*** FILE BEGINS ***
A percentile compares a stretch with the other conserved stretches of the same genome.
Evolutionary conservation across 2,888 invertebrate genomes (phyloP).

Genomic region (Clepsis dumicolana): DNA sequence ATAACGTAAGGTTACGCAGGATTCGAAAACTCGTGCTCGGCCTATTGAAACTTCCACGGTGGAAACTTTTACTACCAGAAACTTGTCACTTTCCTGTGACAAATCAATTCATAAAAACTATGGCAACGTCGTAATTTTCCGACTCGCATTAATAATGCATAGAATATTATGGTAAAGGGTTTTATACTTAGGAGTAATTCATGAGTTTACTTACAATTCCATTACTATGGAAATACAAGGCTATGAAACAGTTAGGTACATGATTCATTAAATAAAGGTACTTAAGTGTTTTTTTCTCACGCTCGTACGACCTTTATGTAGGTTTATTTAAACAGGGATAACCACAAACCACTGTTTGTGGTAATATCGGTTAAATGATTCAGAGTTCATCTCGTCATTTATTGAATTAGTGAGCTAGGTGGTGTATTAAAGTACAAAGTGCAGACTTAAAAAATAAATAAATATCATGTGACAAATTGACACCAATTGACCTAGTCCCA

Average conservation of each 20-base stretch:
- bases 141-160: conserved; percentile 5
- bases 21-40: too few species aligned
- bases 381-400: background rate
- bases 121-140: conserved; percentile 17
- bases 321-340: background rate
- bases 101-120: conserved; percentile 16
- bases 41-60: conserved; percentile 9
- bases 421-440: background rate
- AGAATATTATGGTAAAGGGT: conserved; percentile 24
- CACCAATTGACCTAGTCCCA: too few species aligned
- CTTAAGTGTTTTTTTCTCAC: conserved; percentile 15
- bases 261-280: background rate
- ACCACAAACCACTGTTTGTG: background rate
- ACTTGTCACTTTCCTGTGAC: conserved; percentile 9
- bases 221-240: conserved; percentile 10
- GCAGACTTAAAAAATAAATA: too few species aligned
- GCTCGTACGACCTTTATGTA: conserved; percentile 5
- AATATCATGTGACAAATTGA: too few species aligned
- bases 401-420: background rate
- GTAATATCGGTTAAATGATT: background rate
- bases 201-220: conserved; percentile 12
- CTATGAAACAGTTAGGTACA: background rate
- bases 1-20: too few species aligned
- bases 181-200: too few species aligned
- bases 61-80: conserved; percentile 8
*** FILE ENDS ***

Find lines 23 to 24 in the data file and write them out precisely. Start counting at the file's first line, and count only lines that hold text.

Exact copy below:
- bases 401-420: background rate
- GTAATATCGGTTAAATGATT: background rate